The Prime Minister is urging all sectors of society to recognise the importance of scientific research in guiding the public's response to an emergency.
Dr Rowley made the remarks during his feature address at the Daaga Auditorium, University of the West Indies (UWI), St Augustine, campus on Wednesday night at a ceremony marking the 70th anniversary of the Seismic Research Centre.
The ceremony also honoured Rowley as the first Caribbean-born scientist to be appointed head of the centre.
Recalling his time as a geologist working for the centre in different parts of the Caribbean, Rowley said while academia had a responsibility to provide scientific data to guide authorities, policy-makers and the public also had a responsibility to respond to evidence of an impending disaster.
He said pure science was not partisan and should be given greater attention than baseless conspiracies.
Referring to a public lecture he delivered while working as a researcher in Montserrat years ago, Rowley said he advised the authorities at the time not to invest in rebuilding the capital Plymouth, but was not heeded.
"The subject of my lecture then was telling the authorities in Montserrat that they shouldn't spend that money in Plymouth because it would be wasted.
"And the following day I got a visit from the permanent secretary (who) was in the lecture and he said, 'You know we heard what you said yesterday, but we can't tell the people of Montserrat that. Plymouth is our capital and the business community wouldn't like that.'
"The next time I was in Plymouth was part of a team that was viewing the end of Plymouth, which even today has not been opened.
"The entire city was destroyed except for one or two things like the bank and all the money that was spent building it was lost."
Rowley warned that even when sufficient evidence of a threat is available, it may be "limited or buried" by proponents of a preferred view which placed society at a disadvantage.
He also stressed the importance of academia in developing an informed society and lamented that the UWI had "fallen" from its mission in scientific research.
Rowley said there were a lot of opportunities and topics that could be discussed to and explored by academics to developing society.
"A University that has its pedigree in the great work done in research as the Imperial College of Tropical Agriculture cannot be satisfied with professorial or senior staff CVs dominated by column inches of questionable opinionated expressions in the local daily or Sunday papers.
"There are hundreds of areas of stimulating research to be explored and published.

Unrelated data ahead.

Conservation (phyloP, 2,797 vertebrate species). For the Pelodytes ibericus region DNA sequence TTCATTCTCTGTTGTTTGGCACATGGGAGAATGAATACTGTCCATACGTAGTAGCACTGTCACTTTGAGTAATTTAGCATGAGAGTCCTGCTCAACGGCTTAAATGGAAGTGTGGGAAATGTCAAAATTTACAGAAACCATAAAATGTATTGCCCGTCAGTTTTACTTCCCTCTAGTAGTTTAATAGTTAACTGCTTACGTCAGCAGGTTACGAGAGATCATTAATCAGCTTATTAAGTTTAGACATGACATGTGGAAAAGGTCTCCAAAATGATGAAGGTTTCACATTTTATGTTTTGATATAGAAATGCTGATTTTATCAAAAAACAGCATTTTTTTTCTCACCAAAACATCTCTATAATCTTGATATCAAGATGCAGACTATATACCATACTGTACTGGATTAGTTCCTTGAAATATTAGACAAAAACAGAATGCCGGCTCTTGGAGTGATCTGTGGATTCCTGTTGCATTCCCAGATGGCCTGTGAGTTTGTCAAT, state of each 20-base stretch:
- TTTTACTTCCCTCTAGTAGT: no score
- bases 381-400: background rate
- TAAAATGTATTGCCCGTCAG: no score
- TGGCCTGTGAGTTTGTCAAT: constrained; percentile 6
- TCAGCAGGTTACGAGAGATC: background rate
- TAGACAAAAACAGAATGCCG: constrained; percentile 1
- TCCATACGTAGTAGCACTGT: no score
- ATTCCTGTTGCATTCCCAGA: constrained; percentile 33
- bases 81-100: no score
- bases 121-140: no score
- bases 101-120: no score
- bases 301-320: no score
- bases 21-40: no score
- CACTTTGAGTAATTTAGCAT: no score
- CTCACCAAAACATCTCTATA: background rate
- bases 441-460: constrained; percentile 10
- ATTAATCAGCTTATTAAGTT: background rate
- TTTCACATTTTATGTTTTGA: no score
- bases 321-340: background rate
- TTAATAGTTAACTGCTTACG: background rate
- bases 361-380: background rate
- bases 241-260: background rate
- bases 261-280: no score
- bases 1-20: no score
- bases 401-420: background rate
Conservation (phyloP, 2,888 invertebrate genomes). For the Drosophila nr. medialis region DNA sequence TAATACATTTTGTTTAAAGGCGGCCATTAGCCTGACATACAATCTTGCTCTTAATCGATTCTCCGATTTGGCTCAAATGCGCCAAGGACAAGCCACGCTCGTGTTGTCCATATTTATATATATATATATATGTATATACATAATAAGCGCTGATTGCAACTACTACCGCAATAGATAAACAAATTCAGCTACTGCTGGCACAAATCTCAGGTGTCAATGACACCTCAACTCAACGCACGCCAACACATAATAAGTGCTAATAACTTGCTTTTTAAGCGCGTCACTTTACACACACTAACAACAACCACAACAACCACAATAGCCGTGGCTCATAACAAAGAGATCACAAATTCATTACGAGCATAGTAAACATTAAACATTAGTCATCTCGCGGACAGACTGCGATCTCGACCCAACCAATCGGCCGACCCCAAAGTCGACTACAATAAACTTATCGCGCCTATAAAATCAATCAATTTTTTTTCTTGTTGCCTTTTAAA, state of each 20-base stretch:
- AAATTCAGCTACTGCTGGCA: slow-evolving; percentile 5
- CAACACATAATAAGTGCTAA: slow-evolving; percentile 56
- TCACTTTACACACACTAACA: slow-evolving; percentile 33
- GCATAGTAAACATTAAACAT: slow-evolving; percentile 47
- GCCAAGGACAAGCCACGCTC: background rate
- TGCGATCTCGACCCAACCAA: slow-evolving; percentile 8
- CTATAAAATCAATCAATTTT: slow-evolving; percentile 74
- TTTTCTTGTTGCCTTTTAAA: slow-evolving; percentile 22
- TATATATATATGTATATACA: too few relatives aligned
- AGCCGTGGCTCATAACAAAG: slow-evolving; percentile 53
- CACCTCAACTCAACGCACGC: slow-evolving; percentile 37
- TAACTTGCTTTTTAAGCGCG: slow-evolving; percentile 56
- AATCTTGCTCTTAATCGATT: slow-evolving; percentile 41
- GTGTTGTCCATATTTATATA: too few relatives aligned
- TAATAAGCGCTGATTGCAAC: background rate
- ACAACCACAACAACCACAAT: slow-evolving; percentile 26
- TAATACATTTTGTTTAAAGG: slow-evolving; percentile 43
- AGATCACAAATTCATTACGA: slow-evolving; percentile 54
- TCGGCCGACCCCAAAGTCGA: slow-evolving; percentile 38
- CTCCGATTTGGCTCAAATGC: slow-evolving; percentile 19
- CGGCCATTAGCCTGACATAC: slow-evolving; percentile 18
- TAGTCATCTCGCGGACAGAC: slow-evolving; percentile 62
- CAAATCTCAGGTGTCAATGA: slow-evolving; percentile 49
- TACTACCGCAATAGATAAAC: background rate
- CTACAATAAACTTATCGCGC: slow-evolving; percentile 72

"Such publications and edification stimulated by collection and analysis of data in every field, from construction to diet, from land use to pollution levels, from ageing to introduction of species, can do wonders for decision making at every level of the society, from government to small entrepreneur."
He also warned that volcanoes that were still active could erupt again, noting that academics had the duty to warn governments of a possible disaster.
He said there was also the possibility that such predictions were wrong.
"The question is whose call is it going to be to tell an entire city to move and move now because the threat is looming bright.
"In those circumstances where seismic operates talking to governments there is no amelioration to the threat, the only sensible reaction is to get out and to get out in time.
"And one of the hazards for us scientists advising governments is what if you make them get out and nothing happens?"
"But of course I told you what happened in Plymouth, when we know better we should do better, but doing better is sometimes hard to do.
"We should not continue to grow population centres with known disaster waiting to happen to potentially, although it continues to happen in the industrialised world."
In spite of these challenges Rowley commended the work of the Seismic Research Centre in providing a valuable service to the wider Caribbean region.
Also attending the ceremony was campus principal and UWI pro-vice chancellor Rose-Marie Belle Antoine who commended Rowley for his work as a geologist and academic.
"Dr Rowley's journey is one that exemplifies the transformative power of education and the unwavering pursuit of knowledge.
"Fully trained by the University of the West Indies, his achievements stands as a beacon illuminating the path of excellence for future generations."
Chancellor of the UWI Robert Bermudez said he looked forward to future visits from Rowley to the UWI, describing the university as his "academic cradle."